Bezos 'blackmail' opens floodgates to tabloid accusations
One of America's most influential tabloid publishers was last night bracing itself for a slew of potentially devastating accusations, after an attempt to silence the world's richest man appeared to have spectacularly backfired.
Jeff Bezos, founder of Amazon, shocked the US last Thursday with his account of how American Media Inc (AMI), publishers of the National Enquirer, attempted to block his investigation into its business network through "extortion and blackmail".
He told how the company threatened to publish explicit photographs unless he stopped probing how the magazine - and its network of connections leading all the way to the White House - obtained text messages between him and his mistress, Lauren Sanchez.
Journalists and celebrities have since come forward to accuse AMI of similar "blackmail" propositions.
"I and at least one other prominent journalist involved in breaking stories about the Enquirer's arrangement with Trump fielded similar 'stop digging or we'll ruin you' blackmail efforts from AMI," wrote Ronan Farrow on Twitter. Farrow is working on a book entitled Catch and Kill, detailing AMI's attempts to silence people.
Lachlan Cartwright, a reporter with The Daily Beast, said he was threatened with a $5m (€4.4m) lawsuit unless he stopped reporting on Bezos's attempt to find the source of the Enquirer scoop.
Terry Crews, an actor in US sitcom Brooklyn Nine-Nine, said AMI had attempted to blackmail him too.
"AMI, tried to silence me... by fabricating stories of me with prostitutes - and even went so far as creating fake receipts," he wrote on Twitter. "I called their bluff by releasing their threats online. They blinked."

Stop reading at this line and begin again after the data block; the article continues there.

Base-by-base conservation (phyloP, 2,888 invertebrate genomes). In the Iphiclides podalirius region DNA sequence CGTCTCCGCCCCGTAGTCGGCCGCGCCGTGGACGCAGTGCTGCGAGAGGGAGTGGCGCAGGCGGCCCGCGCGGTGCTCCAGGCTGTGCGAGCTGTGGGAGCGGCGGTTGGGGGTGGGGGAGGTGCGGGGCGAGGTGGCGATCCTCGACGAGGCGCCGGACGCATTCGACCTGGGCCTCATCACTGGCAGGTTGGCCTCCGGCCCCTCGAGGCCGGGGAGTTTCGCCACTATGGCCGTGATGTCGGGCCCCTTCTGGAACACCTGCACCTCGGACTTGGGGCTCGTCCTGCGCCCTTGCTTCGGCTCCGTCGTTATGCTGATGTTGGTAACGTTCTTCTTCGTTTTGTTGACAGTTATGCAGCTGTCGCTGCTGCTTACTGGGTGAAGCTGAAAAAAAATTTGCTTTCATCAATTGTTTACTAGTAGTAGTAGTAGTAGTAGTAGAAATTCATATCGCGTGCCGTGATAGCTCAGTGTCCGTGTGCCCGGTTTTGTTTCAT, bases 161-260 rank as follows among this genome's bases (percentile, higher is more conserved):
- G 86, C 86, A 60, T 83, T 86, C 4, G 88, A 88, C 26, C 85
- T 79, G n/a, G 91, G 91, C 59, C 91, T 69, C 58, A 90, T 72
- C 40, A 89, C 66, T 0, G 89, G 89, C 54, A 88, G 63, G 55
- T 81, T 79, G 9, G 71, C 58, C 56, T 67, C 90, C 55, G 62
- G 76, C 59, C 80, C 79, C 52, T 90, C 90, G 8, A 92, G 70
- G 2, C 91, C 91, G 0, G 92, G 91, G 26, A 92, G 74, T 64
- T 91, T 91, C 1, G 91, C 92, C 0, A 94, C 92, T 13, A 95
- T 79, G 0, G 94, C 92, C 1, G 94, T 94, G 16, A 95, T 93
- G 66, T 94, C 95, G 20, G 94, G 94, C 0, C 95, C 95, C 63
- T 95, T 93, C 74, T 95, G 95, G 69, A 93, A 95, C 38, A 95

Whoopi Goldberg was among the actors named by The Daily Beast as being a target, with two AMI figures plotting to blackmail her in exchange for withdrawing a story about rumours that she had been diagnosed with cancer. It was unclear whether Goldberg was ever approached by the pair.
The accusations have lifted the lid on AMI's tactics, and are raising expectations that more revelations may emerge.
One private investigator, who spent years working on jobs for AMI and other tabloids, said he regularly used the tactic. "The Enquirer had some people who would go to a celebrity and say, 'unless you give in to a one-on-one interview that would amount to a fluff piece with us, we're going to report XYZ'," he said.
"The celebrity would then acquiesce to their demand. The nice way of calling it was a quid pro quo - but really it was blackmail."
Prosecutors are investigating whether the effort to blackmail Bezos could result in legal action against AMI and its chairman, David Pecker. He was granted immunity in exchange for AMI's co-operation in investigations into "hush money" paid to silence women alleging affairs with Trump.